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Public forum on ESSA

February 28, 2017 | Filed in Archive

Community feedback sought on concepts to be included in state’s ESSA plan

The Every Student Succeeds Act (ESSA) represents an unprecedented turnaround of federal control of education policy, releasing it back to the states. Designed to “fix” No Child Left Behind, President Barack Obama signed ESSA into law with bipartisan support in 2015, reauthorizing the Elementary and Secondary Education Act (ESEA) of 1965 and replacing NCLB as the federal oversight legislation for education.

HFM BOCES will host a community forum from 6-9 p.m. on Monday, March 13, to gather feedback on concepts being considered for inclusion in New York’s plan to implement ESSA. Parents, students and community members are encouraged to join educators and board members to provide feedback on elements of the plan.

While retaining much of the standards-based language of NCLB, including annual assessments, accountability measures, and systems to support low performing schools, ESSA separates itself by giving the states authority to design these systems instead of the federal Education Department.

To help determine the best response to ESSA’s guiding principles, the New York State Department of Education convened a Think Tank, inviting more than 100 organizations to provide feedback on ESSA and define Characteristics of Highly Effective Schools. This list defines the goal for New York’s ESSA Plan.

A series of regional development meetings in Oct. 2016 considered more than 30 high-concept ideas for inclusion in the state’s plan. Teachers, students, administrators and school board members took part in the meetings, providing significant feedback to the Board of Regents to help refine the state’s plan.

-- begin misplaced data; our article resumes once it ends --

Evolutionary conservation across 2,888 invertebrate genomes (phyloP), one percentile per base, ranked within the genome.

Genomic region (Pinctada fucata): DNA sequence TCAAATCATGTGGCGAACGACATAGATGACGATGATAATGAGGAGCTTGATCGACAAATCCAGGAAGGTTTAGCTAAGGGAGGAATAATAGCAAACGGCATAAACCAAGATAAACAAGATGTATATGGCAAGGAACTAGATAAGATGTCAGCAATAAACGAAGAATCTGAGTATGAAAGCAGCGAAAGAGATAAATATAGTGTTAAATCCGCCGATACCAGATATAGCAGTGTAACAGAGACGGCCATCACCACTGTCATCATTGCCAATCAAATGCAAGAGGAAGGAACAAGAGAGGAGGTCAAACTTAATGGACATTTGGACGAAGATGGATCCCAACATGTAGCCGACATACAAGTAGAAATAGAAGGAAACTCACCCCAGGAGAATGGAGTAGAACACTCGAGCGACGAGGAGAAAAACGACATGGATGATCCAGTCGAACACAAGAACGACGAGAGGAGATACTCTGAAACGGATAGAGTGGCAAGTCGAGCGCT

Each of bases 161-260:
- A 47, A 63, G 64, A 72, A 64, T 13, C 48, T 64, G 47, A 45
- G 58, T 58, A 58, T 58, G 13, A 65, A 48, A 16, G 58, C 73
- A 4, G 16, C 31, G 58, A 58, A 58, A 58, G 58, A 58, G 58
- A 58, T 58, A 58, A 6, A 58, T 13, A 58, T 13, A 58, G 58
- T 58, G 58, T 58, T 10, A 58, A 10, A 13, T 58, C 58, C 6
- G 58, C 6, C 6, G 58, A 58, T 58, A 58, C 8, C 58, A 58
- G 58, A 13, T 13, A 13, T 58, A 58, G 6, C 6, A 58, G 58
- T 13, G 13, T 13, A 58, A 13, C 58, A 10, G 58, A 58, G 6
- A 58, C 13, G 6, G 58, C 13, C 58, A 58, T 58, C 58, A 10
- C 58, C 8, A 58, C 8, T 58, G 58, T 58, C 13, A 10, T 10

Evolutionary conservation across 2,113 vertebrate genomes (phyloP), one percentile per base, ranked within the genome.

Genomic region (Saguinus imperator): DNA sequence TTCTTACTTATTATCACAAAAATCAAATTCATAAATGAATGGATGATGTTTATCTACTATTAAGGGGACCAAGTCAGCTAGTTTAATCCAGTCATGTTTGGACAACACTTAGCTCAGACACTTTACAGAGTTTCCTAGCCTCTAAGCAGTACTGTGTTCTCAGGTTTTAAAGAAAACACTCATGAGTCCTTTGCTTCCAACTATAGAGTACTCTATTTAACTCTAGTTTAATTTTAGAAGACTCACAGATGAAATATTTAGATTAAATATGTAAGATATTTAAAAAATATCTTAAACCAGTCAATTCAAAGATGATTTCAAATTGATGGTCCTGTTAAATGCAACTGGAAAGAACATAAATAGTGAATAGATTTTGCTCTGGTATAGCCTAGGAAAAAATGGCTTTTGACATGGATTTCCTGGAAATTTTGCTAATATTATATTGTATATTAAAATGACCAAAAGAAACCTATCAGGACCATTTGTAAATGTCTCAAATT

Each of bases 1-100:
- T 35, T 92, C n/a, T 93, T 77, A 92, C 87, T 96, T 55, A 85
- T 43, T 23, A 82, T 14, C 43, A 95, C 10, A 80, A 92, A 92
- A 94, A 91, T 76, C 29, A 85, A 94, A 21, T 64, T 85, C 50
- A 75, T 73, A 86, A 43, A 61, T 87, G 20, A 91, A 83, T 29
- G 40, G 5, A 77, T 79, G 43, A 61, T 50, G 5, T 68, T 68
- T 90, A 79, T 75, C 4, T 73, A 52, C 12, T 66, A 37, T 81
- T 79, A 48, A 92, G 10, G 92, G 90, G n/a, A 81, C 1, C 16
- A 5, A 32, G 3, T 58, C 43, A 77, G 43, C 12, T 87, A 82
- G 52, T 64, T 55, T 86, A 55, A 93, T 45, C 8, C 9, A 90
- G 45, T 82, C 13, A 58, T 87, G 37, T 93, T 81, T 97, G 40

Now it is time for the public to weigh in. Important questions remain regarding school accountability measures and methods, academic standards and assessments, teacher preparation, support for English language learners and improvements for low performing schools. Community voices are important to help craft the plan that public schools will follow for the next several years.

To attend, please RSVP by Wednesday, March 8, to Christine Eaton at HFM BOCES, e-mail: or phone: (518) 736-4681, ext. 4696. HFM BOCES is located at 2755 State Highway 67 in Johnstown, next to Fulton-Montgomery Community College. Directions can be found at

At the end of the public comment period, the Regents will revise the plan based on the feedback it receives and present it to the Governor. The deadline to submit the final ESSA State Plan to the U.S. Department of Education is Sept. 18, 2017.

ESSA in a nutshell

When Congress finally passed a bill replacing No Child Left Behind, reauthorizing the Elementary and Secondary Education Act (ESEA), the resulting Every Student Succeeds Act (ESSA) significantly loosened federal control over education policy making. While many accountability measures remain in place, states now have greater flexibility and control over how they measure student performance, determine teacher quality and support their low-performing schools.

ESSA takes full effect in the 2017-18 school year, but the New York State Education Department, BOCES and school districts around the state have been working for more than a year to develop the state’s new accountability plan.